MARQ CLAXTON, DIRECTOR OF POLITICAL AFFAIRS, BLACK LAW ENFORCEMENT ALLIANCE: Well, the president continues to wallow in his ignorance and it`s really shameful. He lacks curiosity. He`s the poster child for anti- intellectualism. So he doesn`t want to know the truth. He has an opinion and he has a position on policing. He`s from a by-gone era. He`s the clear and present danger to the reform movement. And so he wouldn`t necessarily want to hear expert opinion because he`s anti-intellectual. He just doesn`t have an idea or a clue about what to do. And that`s unfortunate.

And that`s very dangerous and that`s poisonous for the ongoing reform effort. He`s going to be resistant of it and those people who are loyal to him will have his back, so to speak, and continue to push back. What would they have said?

REID: What do you think that those black senior officers might have said to them? What might they have added to that conversation if you (INAUDIBLE) that you can speak for them? But what do you think as a black police officer? What would they have said?

CLAXTON: Giving him a perspective, they would have given him perhaps a history lesson. They would have given him some tough talk on the realities that black and brown folk face. They would have perhaps even shared their own personal experiences because I can pretty much guarantee that they themselves, in the positions that they have in law enforcement, these high level positions, are not exempt and are not removed from the realities that the black and brown communities face.

And those are the type of conversations that the president would be repulsed by. He wants to avoid those harsh realities, those truths that would require reform. So the type of input that they would have given would be invaluable, but he`s not interested in the truth. He has a position. He has a base that he`s going to cave into and come (INAUDIBLE). He`s going to stick and keep beating that same drum.

REID: And so speaking of that base, Charlie Sykes, Donald Trump is obviously -- he knows that it will stimulate the hardest core of his base, you know, the harshest policing, standing by police no matter what, if somebody is killed, too bad, that`s their problem, wanting to almost luxuriating in the idea of seeing violence in the streets because it`s against some people.

But this is a different time. A lot of of the people getting teargassed are white. It`s not just black people that are taking those baton blows in the streets. And I wonder if that combined with multiple general scoming out and saying, no, this isn`t right, does that influence people, in your mind, that are true believers, people who listen to right wing talk radio? Does that move them at all?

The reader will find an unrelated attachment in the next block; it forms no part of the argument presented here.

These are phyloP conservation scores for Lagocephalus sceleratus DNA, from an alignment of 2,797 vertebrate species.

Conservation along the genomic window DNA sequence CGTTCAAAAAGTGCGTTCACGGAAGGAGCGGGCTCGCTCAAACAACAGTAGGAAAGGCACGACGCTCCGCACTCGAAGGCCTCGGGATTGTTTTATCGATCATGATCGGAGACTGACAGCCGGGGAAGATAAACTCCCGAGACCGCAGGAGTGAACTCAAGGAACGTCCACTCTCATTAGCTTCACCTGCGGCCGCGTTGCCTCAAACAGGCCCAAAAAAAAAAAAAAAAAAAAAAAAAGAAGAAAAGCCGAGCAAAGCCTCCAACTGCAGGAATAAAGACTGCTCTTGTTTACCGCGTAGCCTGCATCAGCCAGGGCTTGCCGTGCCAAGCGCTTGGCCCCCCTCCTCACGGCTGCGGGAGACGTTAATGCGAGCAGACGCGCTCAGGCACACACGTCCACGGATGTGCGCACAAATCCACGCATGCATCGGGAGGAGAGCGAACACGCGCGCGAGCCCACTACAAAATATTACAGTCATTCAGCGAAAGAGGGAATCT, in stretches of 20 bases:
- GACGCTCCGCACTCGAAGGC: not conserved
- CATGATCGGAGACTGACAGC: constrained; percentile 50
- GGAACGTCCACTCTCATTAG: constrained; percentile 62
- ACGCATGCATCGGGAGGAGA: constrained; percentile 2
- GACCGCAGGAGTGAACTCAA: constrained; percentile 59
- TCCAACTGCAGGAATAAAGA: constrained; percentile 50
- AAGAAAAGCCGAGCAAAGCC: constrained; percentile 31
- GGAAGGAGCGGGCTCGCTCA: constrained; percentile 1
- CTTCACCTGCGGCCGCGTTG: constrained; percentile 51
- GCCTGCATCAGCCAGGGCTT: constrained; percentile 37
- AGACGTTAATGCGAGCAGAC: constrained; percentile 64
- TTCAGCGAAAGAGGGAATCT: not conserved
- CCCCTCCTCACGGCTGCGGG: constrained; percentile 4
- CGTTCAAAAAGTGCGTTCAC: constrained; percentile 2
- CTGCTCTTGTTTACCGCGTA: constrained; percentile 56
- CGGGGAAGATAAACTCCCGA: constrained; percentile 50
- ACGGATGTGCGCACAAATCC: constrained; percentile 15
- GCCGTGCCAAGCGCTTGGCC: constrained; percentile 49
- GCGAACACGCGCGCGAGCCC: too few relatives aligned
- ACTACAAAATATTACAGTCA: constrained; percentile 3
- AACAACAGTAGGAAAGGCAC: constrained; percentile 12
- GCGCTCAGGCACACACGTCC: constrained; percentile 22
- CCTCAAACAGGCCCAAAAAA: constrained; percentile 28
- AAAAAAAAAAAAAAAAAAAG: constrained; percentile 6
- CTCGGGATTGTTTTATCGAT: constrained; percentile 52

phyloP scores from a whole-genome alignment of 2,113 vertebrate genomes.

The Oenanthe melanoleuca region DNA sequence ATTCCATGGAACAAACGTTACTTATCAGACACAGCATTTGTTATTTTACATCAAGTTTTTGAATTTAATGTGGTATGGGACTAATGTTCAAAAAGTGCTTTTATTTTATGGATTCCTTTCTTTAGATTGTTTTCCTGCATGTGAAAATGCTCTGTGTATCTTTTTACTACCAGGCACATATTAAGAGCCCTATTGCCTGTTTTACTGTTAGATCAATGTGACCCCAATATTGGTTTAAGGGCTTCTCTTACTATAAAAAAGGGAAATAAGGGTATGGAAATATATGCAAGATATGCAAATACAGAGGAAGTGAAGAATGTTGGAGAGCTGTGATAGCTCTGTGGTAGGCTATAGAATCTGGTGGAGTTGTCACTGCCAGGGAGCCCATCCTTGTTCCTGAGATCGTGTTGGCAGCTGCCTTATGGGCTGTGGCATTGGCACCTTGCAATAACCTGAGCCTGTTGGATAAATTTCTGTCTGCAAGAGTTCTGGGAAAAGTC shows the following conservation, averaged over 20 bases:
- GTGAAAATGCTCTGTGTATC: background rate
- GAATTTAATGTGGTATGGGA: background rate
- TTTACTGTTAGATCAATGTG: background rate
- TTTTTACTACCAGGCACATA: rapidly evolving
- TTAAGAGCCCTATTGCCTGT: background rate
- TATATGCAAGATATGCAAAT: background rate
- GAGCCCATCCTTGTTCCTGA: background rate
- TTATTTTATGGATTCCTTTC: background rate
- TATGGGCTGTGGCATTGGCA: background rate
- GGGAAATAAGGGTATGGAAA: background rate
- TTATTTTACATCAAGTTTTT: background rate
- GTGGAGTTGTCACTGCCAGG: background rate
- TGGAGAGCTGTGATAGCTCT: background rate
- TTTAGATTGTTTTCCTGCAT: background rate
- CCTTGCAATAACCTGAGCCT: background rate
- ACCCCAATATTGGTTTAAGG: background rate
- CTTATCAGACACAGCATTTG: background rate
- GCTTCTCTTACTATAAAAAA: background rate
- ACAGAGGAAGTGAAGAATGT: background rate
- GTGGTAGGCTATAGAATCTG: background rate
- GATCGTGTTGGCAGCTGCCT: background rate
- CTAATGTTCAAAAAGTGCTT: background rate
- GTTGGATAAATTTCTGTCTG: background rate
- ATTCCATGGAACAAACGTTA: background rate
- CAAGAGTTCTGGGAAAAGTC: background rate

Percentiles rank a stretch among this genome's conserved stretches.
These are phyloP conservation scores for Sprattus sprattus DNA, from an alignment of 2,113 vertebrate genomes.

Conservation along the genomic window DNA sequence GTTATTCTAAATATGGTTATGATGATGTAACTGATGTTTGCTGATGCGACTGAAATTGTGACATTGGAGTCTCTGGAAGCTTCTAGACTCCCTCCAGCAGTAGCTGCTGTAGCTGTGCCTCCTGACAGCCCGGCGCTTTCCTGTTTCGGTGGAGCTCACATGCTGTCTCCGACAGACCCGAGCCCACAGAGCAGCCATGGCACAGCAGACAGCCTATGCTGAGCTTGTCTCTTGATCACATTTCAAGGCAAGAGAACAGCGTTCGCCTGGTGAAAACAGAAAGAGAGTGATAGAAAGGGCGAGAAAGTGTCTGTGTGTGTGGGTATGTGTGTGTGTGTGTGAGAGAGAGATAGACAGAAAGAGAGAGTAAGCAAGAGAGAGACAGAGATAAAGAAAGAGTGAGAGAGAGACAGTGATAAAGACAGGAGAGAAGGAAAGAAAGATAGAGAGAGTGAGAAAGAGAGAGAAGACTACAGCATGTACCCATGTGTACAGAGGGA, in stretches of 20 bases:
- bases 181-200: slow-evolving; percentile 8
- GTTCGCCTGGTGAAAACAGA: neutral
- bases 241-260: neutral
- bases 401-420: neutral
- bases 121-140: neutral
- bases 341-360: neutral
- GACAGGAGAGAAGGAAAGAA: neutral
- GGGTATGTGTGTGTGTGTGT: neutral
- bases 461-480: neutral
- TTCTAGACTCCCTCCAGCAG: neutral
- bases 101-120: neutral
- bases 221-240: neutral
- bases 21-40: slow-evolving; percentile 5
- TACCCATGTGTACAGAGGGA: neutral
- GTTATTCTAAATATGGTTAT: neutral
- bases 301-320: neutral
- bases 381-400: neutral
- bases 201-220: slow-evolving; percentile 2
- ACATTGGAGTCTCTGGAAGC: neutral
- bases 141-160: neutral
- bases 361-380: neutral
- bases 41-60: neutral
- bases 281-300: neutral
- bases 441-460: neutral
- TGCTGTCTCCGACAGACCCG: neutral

CHARLIE SYKES, EDITOR-IN-CHIEF, THE BULWARK: 1968 is Donald Trump`s focal point, but 2020 is not 1968. So, look, there`s always going to be the hardcore base and they`re always going be inflamed. But what`s happening here is that Donald Trump is losing the narrative, he is losing the culture war.

Now, I think he prides himself on having an instinct of what works. And right now, he is not reading the room, and you mentioned the generals. But think about the things that have happened in the last 24 hours. You have NASCAR, which is really like -- he is like the home team of NASCAR. They announced that they are going to be banning the confederate flag, the same day the president doubles down and saying, no, we need to continue to honor defeated southern generals of confederacy. What a bizarre position that is.

The NFL continues to move away from his position. And then you have these generals who, one after another, are saying that their loyalty is to the country, the Constitution, the duty and honor.

So, Donald Trump finds himself really on a losing end of a culture war. And I think he is alienating a lot of voters who might in the past have been able to overlook what he was doing, ignore what he was doing, cutting him some slack.

This is a moment where people are paying attention, and they`re looking at the president and they`re going, look, we`re facing a pandemic, we`re facing police violence, we`re facing an economic meltdown, and you are out there pedaling baseless conspiracy theories, dividing the country, pouring kerosene on the fire, who is this guy?

So I actually do think that he`s kind of lost the narrative and he`s losing this debate.

REID: Yes. You can`t get re-elected just with QAnon-believers. Like that actually is numerically impossible, but we shall see. Thank you, Marq Claxton, thank you, Charlie Sykes, both of you.

And coming up, coronavirus cases are spiking in more than a dozen states, but Trump, well, he`s ready to move on, ready to get back to the precious, his campaign rallies.

Plus, the nation`s top military officer admits it was a mistake, and we`ve been talking about, to get sucked into Trump`s political stunt last week at St. John`s Church.

We`ve got much more to get to. Please stay with us.


REID: Welcome back.

Donald Trump haunted by cratering (ph) poll numbers and hounded by multiple crises is eager to get back on the campaign trail. According to Politico, Trump is lining up in-person fundraisers, trips to his luxury resort in New Jersey and campaign rallies. Trump allies privately worried the president has lost ground during the coronavirus outbreak.

And his thirst for adoration comes as coronavirus cases continue to rise in 20 states, including Texas, where Trump travelled to today.